<AuthBy PORTLIMITCHECK> can apply usage limits for arbitrary groups of users. It is implemented in AuthPORTLIMITCHECK.pm. It requires that you have a <SessionDatabase SQL> defined in your Radiator configuration.
This module allows you to specify for example that up to 20 ports can be used by a customer with a certain DNIS, or 10 ports in one POP and 20 ports in another. Users can be grouped by any attribute stored in your SQL Session Database.
Furthermore, you can arrange to set the Class attribute for the session depending on bands of port usage. This could allow you to charge different amounts for the first 10 and the second 10 ports, for example, or to have a premium price for excessive port occupancy. (The Class attribute set this way will be sent back by the NAS in all accounting requests for that session. You could then use the value of the Class attribute to tell your billing system how much to charge for the session. The ability to actually charge differently depends on the functions of your billing system.)
This module must be used in conjunction with some other module that actually performs the authentication of the user. PORTLIMITCHECK should be considered as a pre-check to make sure that the login would be within the port occupancy limits you have specified.
<AuthBy PORTLIMITCHECK> understands also the same parameters as <AuthBy xxxxxx>. For more information, see Section 3.32. <AuthBy xxxxxx>.

3.52.1. CountQuery

This parameter specifies an SQL query that will be used to count the users currently online according to the SQL Session Database. Defaults to “select COUNT(*) from RADONLINE where DNIS=’%{Called-Station-Id}’”. AuthBy PORTLIMITCHECK will compare the results of this query with SessionLimit in order to determine whether the user will be permitted to log in at all.
You must have a <SessionDatabase SQL> configured into Radiator. The Session Database must be configured to save the columns that you plan to use to group users in your CountQuery. So, if you are using the default CountQuery, your SQL Session Database must be configured to save the Called-Station-Id attribute to the DNIS column, with something like:
<SessionDatabase SQL>
      # We want to save the DNIS as well as the usual things.
      # Requires a different schema to the example RADONLINE provided
      AddQueryinsert into RADONLINE (USERNAME,\
      values (%0, '%N',\
      %{NAS-Port}, '%{Acct-Session-Id}', %{Timestamp},\
      '%{Framed-IP-Address}', '%{NAS-Port-Type}', \
      '%{Service-Type}', '%{Called-Station-Id}')

3.52.2. SessionLimit

This parameter specifies the absolute upper limit to the number of current logins permitted to this group of users. Defaults to 0. For example if SessionLimit is set to 10, then up to 10 concurrent sessions are permitted. If an 11th user attempts to log in through this AuthBy, they will be rejected. If LimitQuery is defined, and if it successfully gets an integer from the database, then the result of the query will be used instead of Session- Limit. SessionLimit may contain special formatting characters.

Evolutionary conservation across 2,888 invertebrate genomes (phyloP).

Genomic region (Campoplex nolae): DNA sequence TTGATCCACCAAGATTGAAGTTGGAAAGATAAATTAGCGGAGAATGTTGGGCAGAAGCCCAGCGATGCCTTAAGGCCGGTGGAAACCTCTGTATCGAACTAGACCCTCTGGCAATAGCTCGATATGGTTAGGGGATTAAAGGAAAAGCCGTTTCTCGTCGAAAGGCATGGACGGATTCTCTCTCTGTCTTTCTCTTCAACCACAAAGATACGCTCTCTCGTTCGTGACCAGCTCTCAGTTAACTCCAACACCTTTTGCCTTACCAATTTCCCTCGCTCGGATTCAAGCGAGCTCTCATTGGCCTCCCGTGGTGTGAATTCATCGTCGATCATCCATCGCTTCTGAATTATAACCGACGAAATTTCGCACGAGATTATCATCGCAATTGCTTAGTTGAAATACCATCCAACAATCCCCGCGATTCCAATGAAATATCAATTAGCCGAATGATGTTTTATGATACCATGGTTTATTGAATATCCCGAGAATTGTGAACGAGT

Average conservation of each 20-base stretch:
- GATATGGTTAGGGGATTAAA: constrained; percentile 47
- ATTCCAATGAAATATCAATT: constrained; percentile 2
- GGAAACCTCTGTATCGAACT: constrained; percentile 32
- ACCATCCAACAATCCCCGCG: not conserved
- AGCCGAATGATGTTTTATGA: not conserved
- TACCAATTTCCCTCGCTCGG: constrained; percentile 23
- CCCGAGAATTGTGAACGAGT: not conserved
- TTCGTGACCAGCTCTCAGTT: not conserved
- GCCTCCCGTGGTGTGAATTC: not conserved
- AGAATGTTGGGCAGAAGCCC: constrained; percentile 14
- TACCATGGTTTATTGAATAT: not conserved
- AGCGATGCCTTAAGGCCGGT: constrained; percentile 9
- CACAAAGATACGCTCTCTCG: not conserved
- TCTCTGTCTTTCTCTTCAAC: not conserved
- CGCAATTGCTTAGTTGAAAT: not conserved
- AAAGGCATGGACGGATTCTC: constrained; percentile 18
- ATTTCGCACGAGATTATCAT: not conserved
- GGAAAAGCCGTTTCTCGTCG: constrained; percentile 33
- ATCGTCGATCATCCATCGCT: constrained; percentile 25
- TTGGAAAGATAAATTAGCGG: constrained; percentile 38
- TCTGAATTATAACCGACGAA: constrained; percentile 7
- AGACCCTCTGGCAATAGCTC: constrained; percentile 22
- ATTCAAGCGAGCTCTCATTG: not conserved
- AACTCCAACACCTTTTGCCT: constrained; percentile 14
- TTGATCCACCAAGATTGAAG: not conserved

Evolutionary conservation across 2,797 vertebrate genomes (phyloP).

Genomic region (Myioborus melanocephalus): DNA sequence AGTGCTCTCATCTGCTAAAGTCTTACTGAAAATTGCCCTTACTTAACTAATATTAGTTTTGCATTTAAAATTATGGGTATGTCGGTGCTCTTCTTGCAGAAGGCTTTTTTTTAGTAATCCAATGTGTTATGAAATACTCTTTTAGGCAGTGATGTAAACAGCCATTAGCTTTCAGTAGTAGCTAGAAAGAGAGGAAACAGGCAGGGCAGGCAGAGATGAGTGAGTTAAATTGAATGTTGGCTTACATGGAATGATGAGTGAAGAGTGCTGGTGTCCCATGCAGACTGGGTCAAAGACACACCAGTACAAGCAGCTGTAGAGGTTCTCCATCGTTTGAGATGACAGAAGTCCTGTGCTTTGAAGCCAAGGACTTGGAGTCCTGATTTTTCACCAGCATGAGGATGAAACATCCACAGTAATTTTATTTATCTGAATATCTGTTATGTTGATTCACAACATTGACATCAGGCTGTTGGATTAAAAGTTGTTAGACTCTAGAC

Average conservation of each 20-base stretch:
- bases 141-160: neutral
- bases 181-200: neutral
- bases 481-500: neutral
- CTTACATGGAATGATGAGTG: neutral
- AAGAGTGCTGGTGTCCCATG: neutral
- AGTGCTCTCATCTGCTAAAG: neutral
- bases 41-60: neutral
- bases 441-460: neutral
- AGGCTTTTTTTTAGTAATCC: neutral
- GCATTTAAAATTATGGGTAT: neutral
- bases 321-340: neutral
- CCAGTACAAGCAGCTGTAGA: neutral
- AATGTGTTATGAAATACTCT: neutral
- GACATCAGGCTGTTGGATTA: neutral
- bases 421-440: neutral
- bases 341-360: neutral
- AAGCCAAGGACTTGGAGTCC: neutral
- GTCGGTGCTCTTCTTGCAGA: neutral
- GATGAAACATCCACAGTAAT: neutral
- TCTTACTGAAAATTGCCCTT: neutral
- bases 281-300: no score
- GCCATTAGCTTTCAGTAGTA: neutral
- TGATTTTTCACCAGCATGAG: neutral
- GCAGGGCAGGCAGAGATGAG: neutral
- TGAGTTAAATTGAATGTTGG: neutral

# They have paid for 20 ports

3.52.3. ClassForSessionLimit

This optional parameter allows you to set up different charging bands for different levels of port occupancy in this group of users. You can have one or more ClassForSession- Limit lines. If the current level of port usage is below a ClassForSessionLimit, then the class name will be applied as a Class attribute to that session. Your NAS will then tag all accounting records for that session with the Class attribute. If your billing system records and uses the Class attribute in accounting records, then you could use this to charge differently for different levels of port occupancy.
# The first 2 users will be tagged with a Class of "normal"
# the next 2 with "overflow". No more than 4 concurrent users
# permitted
SessionLimit 4
ClassForSessionLimit normal,2
ClassForSessionLimit overflow,4

3.52.4. LimitQuery

This optional parameter can be used to override the fixed session limit defined by SessionLimit. LimitQuery is an SQL query that is expected to return an integer that will be used as the limit instead of SessionLimit. If LimitQuery fails to execute, or if it does not return any rows, then SessionLimit will be used as the limit instead.
LimitQuery select maxsessions from customers where\ 

3.52.5. IgnoreErrors

This optional parameter causes AuthBy PORTLIMITCHECK to IGNORE rather than REJECT if the SQL query or SQL connection fails. It can be useful for recovering from or working around SQL server failures.